(This article belongs to the Special Issue Neutron Imaging)
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Review

Jump to: Research

Open AccessReview Neutron Imaging at Compact Accelerator-Driven Neutron Sources in Japan
J. Imaging 2018, 4(4), 55; https://doi.org/10.3390/jimaging4040055
Received: 8 November 2017 / Revised: 28 February 2018 / Accepted: 22 March 2018 / Published: 27 March 2018
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Abstract
Neutron imaging has been recognized to be very useful to investigate inside of materials and products that cannot be seen by X-ray. New imaging methods using the pulsed structure of neutron sources based on accelerators has been developed also at compact accelerator-driven neutron
[...] Read more.
Neutron imaging has been recognized to be very useful to investigate inside of materials and products that cannot be seen by X-ray. New imaging methods using the pulsed structure of neutron sources based on accelerators has been developed also at compact accelerator-driven neutron sources and opened new application fields in neutron imaging. The world’s first dedicated imaging instrument at pulsed neutron sources was constructed at J-PARC in Japan owing to the development of such new methods. Then, usefulness of the compact accelerator-driven neutron sources in neutron science was recognized and such facilities were newly constructed in Japan. Now, existing and new sources have been used for neutron imaging. Traditional imaging and newly developed pulsed neutron imaging such as Bragg edge transmission have been applied to various fields by using compact and large neutron facilities. Here, compact accelerator-driven neutron sources used for imaging in Japan are introduced and some of their activities are presented. Full article
(This article belongs to the Special Issue Neutron Imaging)
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Open AccessFeature PaperReview Imaging with Polarized Neutrons
J. Imaging 2018, 4(1), 23; https://doi.org/10.3390/jimaging4010023
Received: 1 November 2017 / Revised: 29 December 2017 / Accepted: 11 January 2018 / Published: 16 January 2018
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Abstract
Owing to their zero charge, neutrons are able to pass through thick layers of matter (typically several centimeters) while being sensitive to magnetic fields due to their intrinsic magnetic moment. Therefore, in addition to the conventional attenuation contrast image, the magnetic field inside
[...] Read more.
Owing to their zero charge, neutrons are able to pass through thick layers of matter (typically several centimeters) while being sensitive to magnetic fields due to their intrinsic magnetic moment. Therefore, in addition to the conventional attenuation contrast image, the magnetic field inside and around a sample can be visualized by detecting changes of polarization in a transmitted beam. The method is based on the spatially resolved measurement of the cumulative precession angles of a collimated, polarized, monochromatic neutron beam that traverses a magnetic field or sample. Full article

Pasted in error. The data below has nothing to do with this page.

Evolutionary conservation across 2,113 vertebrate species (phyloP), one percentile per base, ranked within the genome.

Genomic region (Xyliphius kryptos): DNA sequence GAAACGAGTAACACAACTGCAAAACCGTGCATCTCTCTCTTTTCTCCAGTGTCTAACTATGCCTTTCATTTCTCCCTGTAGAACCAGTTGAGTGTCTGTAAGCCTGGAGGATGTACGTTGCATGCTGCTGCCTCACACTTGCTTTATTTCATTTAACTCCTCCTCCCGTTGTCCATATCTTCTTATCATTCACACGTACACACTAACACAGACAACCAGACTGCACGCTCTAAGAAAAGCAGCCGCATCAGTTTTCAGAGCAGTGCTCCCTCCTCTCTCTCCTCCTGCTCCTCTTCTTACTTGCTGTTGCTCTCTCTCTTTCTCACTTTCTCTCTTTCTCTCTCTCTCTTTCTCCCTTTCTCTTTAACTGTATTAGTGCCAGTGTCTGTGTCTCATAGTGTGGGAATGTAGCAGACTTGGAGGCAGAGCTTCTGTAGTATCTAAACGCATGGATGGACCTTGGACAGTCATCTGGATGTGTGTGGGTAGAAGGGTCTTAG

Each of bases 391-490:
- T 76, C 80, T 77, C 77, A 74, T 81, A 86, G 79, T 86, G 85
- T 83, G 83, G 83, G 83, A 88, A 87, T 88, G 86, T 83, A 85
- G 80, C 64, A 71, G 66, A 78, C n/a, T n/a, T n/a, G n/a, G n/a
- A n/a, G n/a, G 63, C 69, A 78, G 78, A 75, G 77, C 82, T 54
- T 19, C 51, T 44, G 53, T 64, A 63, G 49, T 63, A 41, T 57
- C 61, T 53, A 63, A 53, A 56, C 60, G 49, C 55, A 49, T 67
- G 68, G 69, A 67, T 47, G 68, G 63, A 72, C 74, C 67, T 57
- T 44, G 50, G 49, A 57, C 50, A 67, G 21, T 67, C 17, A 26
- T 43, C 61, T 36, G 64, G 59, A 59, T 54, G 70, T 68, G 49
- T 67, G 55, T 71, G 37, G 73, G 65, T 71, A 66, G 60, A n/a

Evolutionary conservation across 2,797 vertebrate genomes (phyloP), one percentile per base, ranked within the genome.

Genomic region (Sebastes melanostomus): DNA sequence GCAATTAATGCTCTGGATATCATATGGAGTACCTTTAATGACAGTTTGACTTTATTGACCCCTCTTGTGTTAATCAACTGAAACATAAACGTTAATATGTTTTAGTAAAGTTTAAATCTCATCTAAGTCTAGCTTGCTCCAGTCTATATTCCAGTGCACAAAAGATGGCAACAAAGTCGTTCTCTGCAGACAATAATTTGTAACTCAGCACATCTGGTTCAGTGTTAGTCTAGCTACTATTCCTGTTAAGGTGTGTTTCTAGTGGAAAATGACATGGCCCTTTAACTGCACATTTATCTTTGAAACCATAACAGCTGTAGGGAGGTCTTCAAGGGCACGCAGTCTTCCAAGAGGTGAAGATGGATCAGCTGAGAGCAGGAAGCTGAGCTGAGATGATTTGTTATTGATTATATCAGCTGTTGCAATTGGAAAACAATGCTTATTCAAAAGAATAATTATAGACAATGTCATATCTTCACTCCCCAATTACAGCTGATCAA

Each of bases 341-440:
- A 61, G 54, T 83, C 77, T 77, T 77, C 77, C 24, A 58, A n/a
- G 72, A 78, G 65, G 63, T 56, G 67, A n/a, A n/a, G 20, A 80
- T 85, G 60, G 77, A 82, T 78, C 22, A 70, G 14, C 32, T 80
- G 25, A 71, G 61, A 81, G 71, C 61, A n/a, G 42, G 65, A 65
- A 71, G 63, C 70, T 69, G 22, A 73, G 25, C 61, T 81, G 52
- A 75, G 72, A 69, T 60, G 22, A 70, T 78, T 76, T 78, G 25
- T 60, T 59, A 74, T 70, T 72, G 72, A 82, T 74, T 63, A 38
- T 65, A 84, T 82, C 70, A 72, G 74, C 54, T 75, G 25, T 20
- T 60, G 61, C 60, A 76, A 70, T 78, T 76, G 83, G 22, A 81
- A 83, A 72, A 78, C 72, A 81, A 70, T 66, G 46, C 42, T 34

(This article belongs to the Special Issue Neutron Imaging)
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Open AccessReview Neutron Imaging in Cultural Heritage Research at the FRM II Reactor of the Heinz Maier-Leibnitz Center
J. Imaging 2018, 4(1), 22; https://doi.org/10.3390/jimaging4010022
Received: 30 October 2017 / Revised: 6 December 2017 / Accepted: 21 December 2017 / Published: 14 January 2018
Cited by 2 | PDF Full-text (5070 KB) | HTML Full-text | XML Full-text
Abstract
Neutron Imaging is ideally suited for applications in cultural heritage even at small reactors with moderate image resolution. However, recently, high resolution imaging is being increasingly used for advanced studies, especially in paleontology. The special contrast for hydrogen and between neighboring elements in
[...] Read more.
Neutron Imaging is ideally suited for applications in cultural heritage even at small reactors with moderate image resolution. However, recently, high resolution imaging is being increasingly used for advanced studies, especially in paleontology. The special contrast for hydrogen and between neighboring elements in the periodic system allows for new applications that are not accessible for X-rays, like organic material in enclosed containers made of ceramics or metals, fossilized bones in chalk rock or in ferrous “red” beds, and even for animal and hominid teeth. Fission neutrons permit the examination of large samples that otherwise show large attenuation for thermal neutrons. Full article
(This article belongs to the Special Issue Neutron Imaging)
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Open AccessReview Deriving Quantitative Crystallographic Information from the Wavelength-Resolved Neutron Transmission Analysis Performed in Imaging Mode
J. Imaging 2018, 4(1), 7; https://doi.org/10.3390/jimaging4010007
Received: 25 November 2017 / Revised: 18 December 2017 / Accepted: 20 December 2017 / Published: 28 December 2017
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Abstract
Current status of Bragg-edge/dip neutron transmission analysis/imaging methods is presented. The method can visualize real-space distributions of bulk crystallographic information in a crystalline material over a large area (~10 cm) with high spatial resolution (~100 μm). Furthermore, by using suitable spectrum analysis methods